Time to Take Action
Our Klamath Basin Water Crisis
Upholding rural Americans' rights to grow food,
own property, and caretake our wildlife and natural resources.

Statement of Allen Foreman for PERC conference June 8, 2004


I appreciate the opportunity to present the Tribes views on the water problems in the Klamath Basin.


The Klamath Basin has been the home of the Klamath, Modoc, and Yahooskin people for more than a dozen millennia.  Throughout this time we have enjoyed the abundance of resources that this land provided us. 


From the mid 1800’s until the middle of the twentieth century we shared those resources with all that came to our homelands.


For the past four decades we have seen those same resources diminished greatly.  So greatly in fact that it has become impossible to provide for the basic needs of our people.  Once rich marshlands that contained thousands of acres of wocus as well as waterfowl which blackened the skies over the Klamath Basin, provided food for our people; both are now nearly gone.


Salmon, which once used the headwaters of the Klamath Basin, no longer are able to return to feed our people.    Other species of fish, which are now on the endangered list can no longer feed our people.   Other wildlife, roots and berries have diminished to the point that they too are no longer available.


All of these things are a commodity to us, not unlike the commodities produced by the agricultural community.  The difference is that our commodities are consumed directly.


When I hear of the problems facing the agricultural community and the loss of your livlihood, I sympathize with you.  Our people can identify with your concerns, we have been there for decades.


It is not the desire of the Klamath Tribes to shut down agriculture nor is it our desire to infringe upon the rights of others.  What we ask is that you recognize that our right to a livlihood is as great as your own.  That our commodities and resources are as valuable as yours.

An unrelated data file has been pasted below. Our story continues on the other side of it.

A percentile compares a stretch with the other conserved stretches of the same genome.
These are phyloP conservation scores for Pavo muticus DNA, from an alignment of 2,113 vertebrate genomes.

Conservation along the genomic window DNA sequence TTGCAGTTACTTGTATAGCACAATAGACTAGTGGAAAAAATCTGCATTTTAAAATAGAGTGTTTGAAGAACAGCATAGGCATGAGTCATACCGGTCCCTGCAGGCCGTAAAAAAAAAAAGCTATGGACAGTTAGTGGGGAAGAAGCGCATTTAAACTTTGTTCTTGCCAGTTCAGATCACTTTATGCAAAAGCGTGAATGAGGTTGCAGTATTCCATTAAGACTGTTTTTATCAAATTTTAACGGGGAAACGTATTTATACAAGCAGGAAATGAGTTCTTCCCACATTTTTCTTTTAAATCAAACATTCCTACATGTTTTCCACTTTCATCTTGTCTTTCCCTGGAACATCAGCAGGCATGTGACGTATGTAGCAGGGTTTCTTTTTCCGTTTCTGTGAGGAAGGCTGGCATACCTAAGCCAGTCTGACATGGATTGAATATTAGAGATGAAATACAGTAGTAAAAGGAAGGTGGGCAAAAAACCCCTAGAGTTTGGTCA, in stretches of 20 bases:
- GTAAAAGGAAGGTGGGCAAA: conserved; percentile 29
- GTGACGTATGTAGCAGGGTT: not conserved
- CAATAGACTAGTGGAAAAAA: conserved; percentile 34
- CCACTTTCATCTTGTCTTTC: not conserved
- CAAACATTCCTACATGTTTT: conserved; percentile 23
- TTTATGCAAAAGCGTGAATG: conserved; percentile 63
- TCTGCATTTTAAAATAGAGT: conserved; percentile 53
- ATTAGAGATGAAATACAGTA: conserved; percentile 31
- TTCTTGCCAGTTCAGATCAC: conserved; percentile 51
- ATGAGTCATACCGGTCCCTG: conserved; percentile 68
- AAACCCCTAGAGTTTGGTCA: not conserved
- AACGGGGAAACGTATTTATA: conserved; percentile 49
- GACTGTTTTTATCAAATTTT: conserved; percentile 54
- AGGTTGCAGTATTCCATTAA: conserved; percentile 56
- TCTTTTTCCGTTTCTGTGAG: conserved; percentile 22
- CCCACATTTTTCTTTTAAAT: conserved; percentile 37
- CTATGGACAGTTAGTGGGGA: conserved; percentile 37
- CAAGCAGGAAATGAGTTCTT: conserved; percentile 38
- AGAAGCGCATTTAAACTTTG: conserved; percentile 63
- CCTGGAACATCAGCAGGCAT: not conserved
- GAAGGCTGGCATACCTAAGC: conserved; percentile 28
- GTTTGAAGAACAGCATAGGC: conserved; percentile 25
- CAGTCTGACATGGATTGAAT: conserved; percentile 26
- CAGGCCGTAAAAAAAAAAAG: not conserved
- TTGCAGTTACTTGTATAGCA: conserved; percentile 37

In order to understand the Klamath Basin water situation appropriately it is important to understand its historical roots.


*In the Treaty of 1864 the Tribes were guaranteed the water needed to support our fisheries and other resources. We gave up twenty million acres of land for this guarantee.


          *In the early 1900’s the government began the Klamath irrigation project which involved the removal of two large lakes, Tule Lake and Lower Klamath Lake and converted that land into farm land.  Later they invited farmers to move into the Basin and suggested that water would be available from the smaller remaining Upper Klamath Lake, the government did not tell the farmers about Tribal water rights.


          *For nearly a century Oregon has been issuing water permits without regard for Tribal water rights or the promises made to the Klamath Project, and until recently without regard for the natural health of the rivers, lakes and marshes.


          *Then the government allowed their agencies, the Forest Service, National Park, and the US Fish and Wildlife to claim the same water, again without regard to the earlier promises.


The Tribes had to go to court several times to reaffirm our rights; the courts have upheld those rights.


There are basically two questions here today.  Who has what rights?  And second, what is the potential for marketing water?


I submit to you that for the Klamath Tribes the problem and or solutions are a bit more complex.


A major goal in any solution must be restoring and sustaining a healthy and functioning system to support multiple uses.